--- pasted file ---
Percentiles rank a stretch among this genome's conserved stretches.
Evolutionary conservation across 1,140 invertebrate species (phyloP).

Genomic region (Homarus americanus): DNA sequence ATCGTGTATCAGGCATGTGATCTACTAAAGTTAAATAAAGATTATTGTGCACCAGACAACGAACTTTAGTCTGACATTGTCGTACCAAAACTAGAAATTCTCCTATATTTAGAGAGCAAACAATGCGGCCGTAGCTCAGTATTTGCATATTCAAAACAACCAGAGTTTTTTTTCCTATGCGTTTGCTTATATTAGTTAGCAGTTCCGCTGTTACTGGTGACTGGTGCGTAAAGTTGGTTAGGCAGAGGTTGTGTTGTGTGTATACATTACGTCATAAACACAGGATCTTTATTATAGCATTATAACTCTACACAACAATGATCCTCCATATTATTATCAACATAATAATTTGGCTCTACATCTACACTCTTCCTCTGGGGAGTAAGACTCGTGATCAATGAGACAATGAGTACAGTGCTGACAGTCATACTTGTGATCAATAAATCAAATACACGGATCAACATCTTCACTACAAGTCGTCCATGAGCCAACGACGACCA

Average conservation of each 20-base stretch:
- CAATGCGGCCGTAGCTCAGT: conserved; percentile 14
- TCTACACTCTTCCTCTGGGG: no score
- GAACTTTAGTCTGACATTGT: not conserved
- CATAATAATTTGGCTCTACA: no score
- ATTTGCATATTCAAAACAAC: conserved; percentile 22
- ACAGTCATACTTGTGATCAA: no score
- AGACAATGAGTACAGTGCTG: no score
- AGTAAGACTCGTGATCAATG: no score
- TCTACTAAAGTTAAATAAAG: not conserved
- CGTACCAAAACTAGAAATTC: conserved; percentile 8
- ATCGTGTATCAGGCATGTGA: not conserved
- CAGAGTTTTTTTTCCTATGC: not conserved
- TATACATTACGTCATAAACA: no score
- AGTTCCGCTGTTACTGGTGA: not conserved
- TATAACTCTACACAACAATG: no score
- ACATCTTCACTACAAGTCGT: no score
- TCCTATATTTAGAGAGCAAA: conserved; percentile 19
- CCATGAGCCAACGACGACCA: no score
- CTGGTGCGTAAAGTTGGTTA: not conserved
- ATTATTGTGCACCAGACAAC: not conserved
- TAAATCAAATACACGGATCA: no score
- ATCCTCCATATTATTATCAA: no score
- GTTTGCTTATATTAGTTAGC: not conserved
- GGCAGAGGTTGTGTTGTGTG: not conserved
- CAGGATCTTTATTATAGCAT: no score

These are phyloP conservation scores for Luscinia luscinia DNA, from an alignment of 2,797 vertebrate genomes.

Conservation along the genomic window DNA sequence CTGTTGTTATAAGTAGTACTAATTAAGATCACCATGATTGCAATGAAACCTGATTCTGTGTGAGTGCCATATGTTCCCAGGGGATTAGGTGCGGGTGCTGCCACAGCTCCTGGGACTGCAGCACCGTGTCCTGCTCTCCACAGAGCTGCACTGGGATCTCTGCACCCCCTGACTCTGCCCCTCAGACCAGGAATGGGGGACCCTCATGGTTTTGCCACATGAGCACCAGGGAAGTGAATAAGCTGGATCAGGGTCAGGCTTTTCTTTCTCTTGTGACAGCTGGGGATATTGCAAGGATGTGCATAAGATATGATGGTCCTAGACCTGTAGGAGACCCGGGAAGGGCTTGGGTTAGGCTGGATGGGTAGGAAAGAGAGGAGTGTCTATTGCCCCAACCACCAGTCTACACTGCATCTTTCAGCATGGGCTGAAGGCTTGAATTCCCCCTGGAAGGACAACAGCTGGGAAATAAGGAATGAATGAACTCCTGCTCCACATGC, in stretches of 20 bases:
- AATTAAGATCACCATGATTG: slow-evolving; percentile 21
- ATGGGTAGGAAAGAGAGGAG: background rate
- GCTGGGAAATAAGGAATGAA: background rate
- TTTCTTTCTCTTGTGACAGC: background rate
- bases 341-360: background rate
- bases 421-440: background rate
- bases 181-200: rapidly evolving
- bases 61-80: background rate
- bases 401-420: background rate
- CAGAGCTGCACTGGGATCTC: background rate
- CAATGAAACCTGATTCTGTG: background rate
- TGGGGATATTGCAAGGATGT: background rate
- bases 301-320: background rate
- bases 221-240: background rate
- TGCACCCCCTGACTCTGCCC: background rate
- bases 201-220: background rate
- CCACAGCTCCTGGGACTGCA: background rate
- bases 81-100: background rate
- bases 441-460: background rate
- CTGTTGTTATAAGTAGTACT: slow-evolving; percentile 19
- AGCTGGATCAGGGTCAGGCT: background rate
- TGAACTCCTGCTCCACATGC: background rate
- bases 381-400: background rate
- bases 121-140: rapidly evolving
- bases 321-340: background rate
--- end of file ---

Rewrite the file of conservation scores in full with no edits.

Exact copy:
Percentiles rank a stretch among this genome's conserved stretches.
Evolutionary conservation across 1,140 invertebrate species (phyloP).

Genomic region (Homarus americanus): DNA sequence ATCGTGTATCAGGCATGTGATCTACTAAAGTTAAATAAAGATTATTGTGCACCAGACAACGAACTTTAGTCTGACATTGTCGTACCAAAACTAGAAATTCTCCTATATTTAGAGAGCAAACAATGCGGCCGTAGCTCAGTATTTGCATATTCAAAACAACCAGAGTTTTTTTTCCTATGCGTTTGCTTATATTAGTTAGCAGTTCCGCTGTTACTGGTGACTGGTGCGTAAAGTTGGTTAGGCAGAGGTTGTGTTGTGTGTATACATTACGTCATAAACACAGGATCTTTATTATAGCATTATAACTCTACACAACAATGATCCTCCATATTATTATCAACATAATAATTTGGCTCTACATCTACACTCTTCCTCTGGGGAGTAAGACTCGTGATCAATGAGACAATGAGTACAGTGCTGACAGTCATACTTGTGATCAATAAATCAAATACACGGATCAACATCTTCACTACAAGTCGTCCATGAGCCAACGACGACCA

Average conservation of each 20-base stretch:
- CAATGCGGCCGTAGCTCAGT: conserved; percentile 14
- TCTACACTCTTCCTCTGGGG: no score
- GAACTTTAGTCTGACATTGT: not conserved
- CATAATAATTTGGCTCTACA: no score
- ATTTGCATATTCAAAACAAC: conserved; percentile 22
- ACAGTCATACTTGTGATCAA: no score
- AGACAATGAGTACAGTGCTG: no score
- AGTAAGACTCGTGATCAATG: no score
- TCTACTAAAGTTAAATAAAG: not conserved
- CGTACCAAAACTAGAAATTC: conserved; percentile 8
- ATCGTGTATCAGGCATGTGA: not conserved
- CAGAGTTTTTTTTCCTATGC: not conserved
- TATACATTACGTCATAAACA: no score
- AGTTCCGCTGTTACTGGTGA: not conserved
- TATAACTCTACACAACAATG: no score
- ACATCTTCACTACAAGTCGT: no score
- TCCTATATTTAGAGAGCAAA: conserved; percentile 19
- CCATGAGCCAACGACGACCA: no score
- CTGGTGCGTAAAGTTGGTTA: not conserved
- ATTATTGTGCACCAGACAAC: not conserved
- TAAATCAAATACACGGATCA: no score
- ATCCTCCATATTATTATCAA: no score
- GTTTGCTTATATTAGTTAGC: not conserved
- GGCAGAGGTTGTGTTGTGTG: not conserved
- CAGGATCTTTATTATAGCAT: no score

These are phyloP conservation scores for Luscinia luscinia DNA, from an alignment of 2,797 vertebrate genomes.

Conservation along the genomic window DNA sequence CTGTTGTTATAAGTAGTACTAATTAAGATCACCATGATTGCAATGAAACCTGATTCTGTGTGAGTGCCATATGTTCCCAGGGGATTAGGTGCGGGTGCTGCCACAGCTCCTGGGACTGCAGCACCGTGTCCTGCTCTCCACAGAGCTGCACTGGGATCTCTGCACCCCCTGACTCTGCCCCTCAGACCAGGAATGGGGGACCCTCATGGTTTTGCCACATGAGCACCAGGGAAGTGAATAAGCTGGATCAGGGTCAGGCTTTTCTTTCTCTTGTGACAGCTGGGGATATTGCAAGGATGTGCATAAGATATGATGGTCCTAGACCTGTAGGAGACCCGGGAAGGGCTTGGGTTAGGCTGGATGGGTAGGAAAGAGAGGAGTGTCTATTGCCCCAACCACCAGTCTACACTGCATCTTTCAGCATGGGCTGAAGGCTTGAATTCCCCCTGGAAGGACAACAGCTGGGAAATAAGGAATGAATGAACTCCTGCTCCACATGC, in stretches of 20 bases:
- AATTAAGATCACCATGATTG: slow-evolving; percentile 21
- ATGGGTAGGAAAGAGAGGAG: background rate
- GCTGGGAAATAAGGAATGAA: background rate
- TTTCTTTCTCTTGTGACAGC: background rate
- bases 341-360: background rate
- bases 421-440: background rate
- bases 181-200: rapidly evolving
- bases 61-80: background rate
- bases 401-420: background rate
- CAGAGCTGCACTGGGATCTC: background rate
- CAATGAAACCTGATTCTGTG: background rate
- TGGGGATATTGCAAGGATGT: background rate
- bases 301-320: background rate
- bases 221-240: background rate
- TGCACCCCCTGACTCTGCCC: background rate
- bases 201-220: background rate
- CCACAGCTCCTGGGACTGCA: background rate
- bases 81-100: background rate
- bases 441-460: background rate
- CTGTTGTTATAAGTAGTACT: slow-evolving; percentile 19
- AGCTGGATCAGGGTCAGGCT: background rate
- TGAACTCCTGCTCCACATGC: background rate
- bases 381-400: background rate
- bases 121-140: rapidly evolving
- bases 321-340: background rate